Reckoning with the question of what to do with the ways we’re being undone, Chapter 5: Melancholy as Medium brings us together for an activist wake that refuses to move on. The evening unfolds a ritual of mediumship to conduce our outraged grief as catalytic for the uprising and care work of living with more than one virus, amidst more than one pandemic, carrying our as yet unaddressed losses into the battles we’re still waging in the name of supports for the thriving of Black, Brown, Indigenous, crip, queer and trans vitalities.
Professor Jill Casid debuted a specially commissioned film, Untitled (Melancholy as Medium) on Wednesday, June 9th. Casid conceived the fifth chapter Melancholy as Medium of the exhibition Indisposable: Structures of Support after the ADA curated by UW Art History Ph.D. candidate Jessica A. Cooley and Ann M. Fox for the Ford Foundation Gallery.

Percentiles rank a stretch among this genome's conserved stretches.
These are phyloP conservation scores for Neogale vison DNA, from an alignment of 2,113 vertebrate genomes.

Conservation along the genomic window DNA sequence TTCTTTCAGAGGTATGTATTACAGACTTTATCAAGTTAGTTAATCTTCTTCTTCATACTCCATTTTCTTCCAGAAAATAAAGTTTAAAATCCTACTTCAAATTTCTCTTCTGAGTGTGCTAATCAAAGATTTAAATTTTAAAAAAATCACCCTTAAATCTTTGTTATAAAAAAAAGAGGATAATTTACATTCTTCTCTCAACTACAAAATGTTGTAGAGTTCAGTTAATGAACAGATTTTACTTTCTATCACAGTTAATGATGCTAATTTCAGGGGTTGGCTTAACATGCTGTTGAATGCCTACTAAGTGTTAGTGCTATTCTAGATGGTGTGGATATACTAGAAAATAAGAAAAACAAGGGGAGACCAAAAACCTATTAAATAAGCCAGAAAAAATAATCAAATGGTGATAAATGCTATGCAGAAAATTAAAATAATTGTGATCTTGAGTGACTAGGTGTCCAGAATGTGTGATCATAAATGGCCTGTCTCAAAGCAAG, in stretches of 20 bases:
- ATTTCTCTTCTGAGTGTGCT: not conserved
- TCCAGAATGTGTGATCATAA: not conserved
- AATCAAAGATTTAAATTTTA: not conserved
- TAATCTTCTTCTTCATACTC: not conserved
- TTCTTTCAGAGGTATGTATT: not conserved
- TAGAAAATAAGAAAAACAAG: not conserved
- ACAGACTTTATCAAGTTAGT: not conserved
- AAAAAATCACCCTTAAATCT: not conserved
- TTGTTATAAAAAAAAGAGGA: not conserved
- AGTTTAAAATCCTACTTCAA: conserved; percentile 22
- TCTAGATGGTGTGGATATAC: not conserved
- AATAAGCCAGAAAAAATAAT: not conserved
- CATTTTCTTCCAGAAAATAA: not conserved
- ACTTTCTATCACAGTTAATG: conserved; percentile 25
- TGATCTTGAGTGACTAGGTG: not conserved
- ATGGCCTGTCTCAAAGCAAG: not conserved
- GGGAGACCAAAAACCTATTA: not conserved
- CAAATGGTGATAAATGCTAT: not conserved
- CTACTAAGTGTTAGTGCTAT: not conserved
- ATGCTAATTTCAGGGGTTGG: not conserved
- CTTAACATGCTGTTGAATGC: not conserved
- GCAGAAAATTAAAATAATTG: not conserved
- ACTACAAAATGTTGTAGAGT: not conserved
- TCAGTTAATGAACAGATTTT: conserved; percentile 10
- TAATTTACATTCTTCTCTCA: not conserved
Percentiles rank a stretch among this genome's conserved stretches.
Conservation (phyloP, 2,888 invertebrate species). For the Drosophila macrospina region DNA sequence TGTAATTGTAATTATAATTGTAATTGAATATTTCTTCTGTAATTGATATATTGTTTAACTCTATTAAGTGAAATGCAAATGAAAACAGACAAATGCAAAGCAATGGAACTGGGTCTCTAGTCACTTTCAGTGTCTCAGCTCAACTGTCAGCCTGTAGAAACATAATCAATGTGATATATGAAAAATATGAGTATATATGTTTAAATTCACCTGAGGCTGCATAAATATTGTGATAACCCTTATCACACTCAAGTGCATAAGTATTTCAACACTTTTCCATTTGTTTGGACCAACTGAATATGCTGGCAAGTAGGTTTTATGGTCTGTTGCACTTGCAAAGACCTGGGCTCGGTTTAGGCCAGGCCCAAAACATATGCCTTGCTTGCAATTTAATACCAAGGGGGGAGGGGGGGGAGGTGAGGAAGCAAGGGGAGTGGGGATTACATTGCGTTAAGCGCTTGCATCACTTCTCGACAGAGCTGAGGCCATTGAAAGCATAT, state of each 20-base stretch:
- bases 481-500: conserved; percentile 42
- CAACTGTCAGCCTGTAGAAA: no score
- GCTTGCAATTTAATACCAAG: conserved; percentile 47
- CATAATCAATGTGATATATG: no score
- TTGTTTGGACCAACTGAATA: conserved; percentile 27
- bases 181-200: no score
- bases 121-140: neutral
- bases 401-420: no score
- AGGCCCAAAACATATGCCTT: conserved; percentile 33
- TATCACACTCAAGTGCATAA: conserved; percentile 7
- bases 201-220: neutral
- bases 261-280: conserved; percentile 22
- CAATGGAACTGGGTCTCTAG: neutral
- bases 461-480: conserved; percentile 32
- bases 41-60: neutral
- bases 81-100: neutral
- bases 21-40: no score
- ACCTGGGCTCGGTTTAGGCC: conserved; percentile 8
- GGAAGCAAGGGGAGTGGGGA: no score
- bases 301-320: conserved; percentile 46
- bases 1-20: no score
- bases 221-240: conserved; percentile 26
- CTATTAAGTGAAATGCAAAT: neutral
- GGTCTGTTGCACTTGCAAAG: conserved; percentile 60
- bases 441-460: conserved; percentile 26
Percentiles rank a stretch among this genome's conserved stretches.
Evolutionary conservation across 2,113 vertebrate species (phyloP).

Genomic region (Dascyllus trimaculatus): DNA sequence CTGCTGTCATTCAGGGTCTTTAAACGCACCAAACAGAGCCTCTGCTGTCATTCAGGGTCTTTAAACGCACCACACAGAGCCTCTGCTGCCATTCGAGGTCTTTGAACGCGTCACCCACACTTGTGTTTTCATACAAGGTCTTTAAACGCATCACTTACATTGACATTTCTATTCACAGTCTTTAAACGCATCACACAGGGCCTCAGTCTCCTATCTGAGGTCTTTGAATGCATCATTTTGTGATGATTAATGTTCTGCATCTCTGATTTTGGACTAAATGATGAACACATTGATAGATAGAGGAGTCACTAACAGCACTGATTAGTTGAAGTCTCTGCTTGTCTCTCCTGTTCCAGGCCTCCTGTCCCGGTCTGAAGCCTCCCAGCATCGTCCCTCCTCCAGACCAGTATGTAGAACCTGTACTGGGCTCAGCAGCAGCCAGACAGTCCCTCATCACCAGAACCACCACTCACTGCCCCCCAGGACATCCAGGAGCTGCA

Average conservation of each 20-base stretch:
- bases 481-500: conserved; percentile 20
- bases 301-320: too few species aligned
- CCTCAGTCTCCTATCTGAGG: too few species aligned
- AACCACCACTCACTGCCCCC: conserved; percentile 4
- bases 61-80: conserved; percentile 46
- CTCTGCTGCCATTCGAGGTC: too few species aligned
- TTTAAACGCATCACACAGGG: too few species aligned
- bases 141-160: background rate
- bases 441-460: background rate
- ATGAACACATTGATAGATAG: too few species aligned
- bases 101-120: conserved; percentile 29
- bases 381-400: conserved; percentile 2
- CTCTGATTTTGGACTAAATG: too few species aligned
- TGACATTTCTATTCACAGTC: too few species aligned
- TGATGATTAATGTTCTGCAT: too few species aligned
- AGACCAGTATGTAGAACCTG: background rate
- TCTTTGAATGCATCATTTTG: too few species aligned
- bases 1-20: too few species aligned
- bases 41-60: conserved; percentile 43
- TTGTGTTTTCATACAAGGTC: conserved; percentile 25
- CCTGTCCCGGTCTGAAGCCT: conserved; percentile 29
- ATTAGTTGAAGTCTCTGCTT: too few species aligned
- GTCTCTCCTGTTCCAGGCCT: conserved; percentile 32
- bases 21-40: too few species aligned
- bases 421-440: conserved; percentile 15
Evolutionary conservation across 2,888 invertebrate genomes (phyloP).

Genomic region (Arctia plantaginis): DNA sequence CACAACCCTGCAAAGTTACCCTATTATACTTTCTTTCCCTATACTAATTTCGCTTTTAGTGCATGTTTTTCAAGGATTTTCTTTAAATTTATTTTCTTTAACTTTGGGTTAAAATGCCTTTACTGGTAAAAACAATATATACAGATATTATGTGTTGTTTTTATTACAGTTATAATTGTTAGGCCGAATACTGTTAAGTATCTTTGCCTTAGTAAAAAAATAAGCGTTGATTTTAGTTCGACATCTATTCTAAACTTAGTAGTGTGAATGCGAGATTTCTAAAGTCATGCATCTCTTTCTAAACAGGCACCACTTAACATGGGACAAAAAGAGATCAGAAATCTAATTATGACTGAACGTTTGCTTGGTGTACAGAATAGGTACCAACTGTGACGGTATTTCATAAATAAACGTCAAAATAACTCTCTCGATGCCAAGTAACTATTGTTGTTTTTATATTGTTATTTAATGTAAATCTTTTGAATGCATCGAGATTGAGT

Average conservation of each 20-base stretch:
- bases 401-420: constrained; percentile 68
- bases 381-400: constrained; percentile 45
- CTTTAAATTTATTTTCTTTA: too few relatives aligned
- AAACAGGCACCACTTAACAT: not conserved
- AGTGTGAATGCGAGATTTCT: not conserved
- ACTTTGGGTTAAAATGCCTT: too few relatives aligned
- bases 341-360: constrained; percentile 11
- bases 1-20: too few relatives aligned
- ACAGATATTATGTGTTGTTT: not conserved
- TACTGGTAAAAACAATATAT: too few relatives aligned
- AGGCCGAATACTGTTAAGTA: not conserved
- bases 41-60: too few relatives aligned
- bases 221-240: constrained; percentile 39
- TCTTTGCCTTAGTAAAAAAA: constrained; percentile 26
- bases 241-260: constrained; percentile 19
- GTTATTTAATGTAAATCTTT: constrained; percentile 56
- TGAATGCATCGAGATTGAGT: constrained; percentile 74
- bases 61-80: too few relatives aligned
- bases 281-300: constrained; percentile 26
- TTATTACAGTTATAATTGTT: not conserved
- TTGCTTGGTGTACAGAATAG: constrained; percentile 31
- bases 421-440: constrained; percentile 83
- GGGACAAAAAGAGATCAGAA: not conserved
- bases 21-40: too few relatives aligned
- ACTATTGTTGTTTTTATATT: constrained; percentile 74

The evening’s session begins with Transmission V (2021) by fierce pussy. Holding space to ask such questions as ‘what does a collective grief doula do?’, members of the What Would an HIV Doula Do? collective Pato Hebert and Abdul-Aliy A. Muhammad read the introduction of their co-edited zine, What Does an Uprising Doula Do?. They debuted Untitled (Melancholy as Medium) made especially for Indisposable that conjures with the material fragility of analogue photography to commune with the incalculable but still powerful presence of unredressed loss. Intervening in the telling of HIV/AIDS as history and honoring the transformative powers of Black lesbian litany and elegy, Pamela Sneed performs selections from her Lambda award-winning poetry collection Funeral Diva (2020) to remind us of the forms that resistance shouldn’t have to take— like survival. Master of ceremonies for the evening Heather Lynn Johnson will read from her own work (the searing poem Mississippi Appendectomy) and gather session participants for a culminating convocation.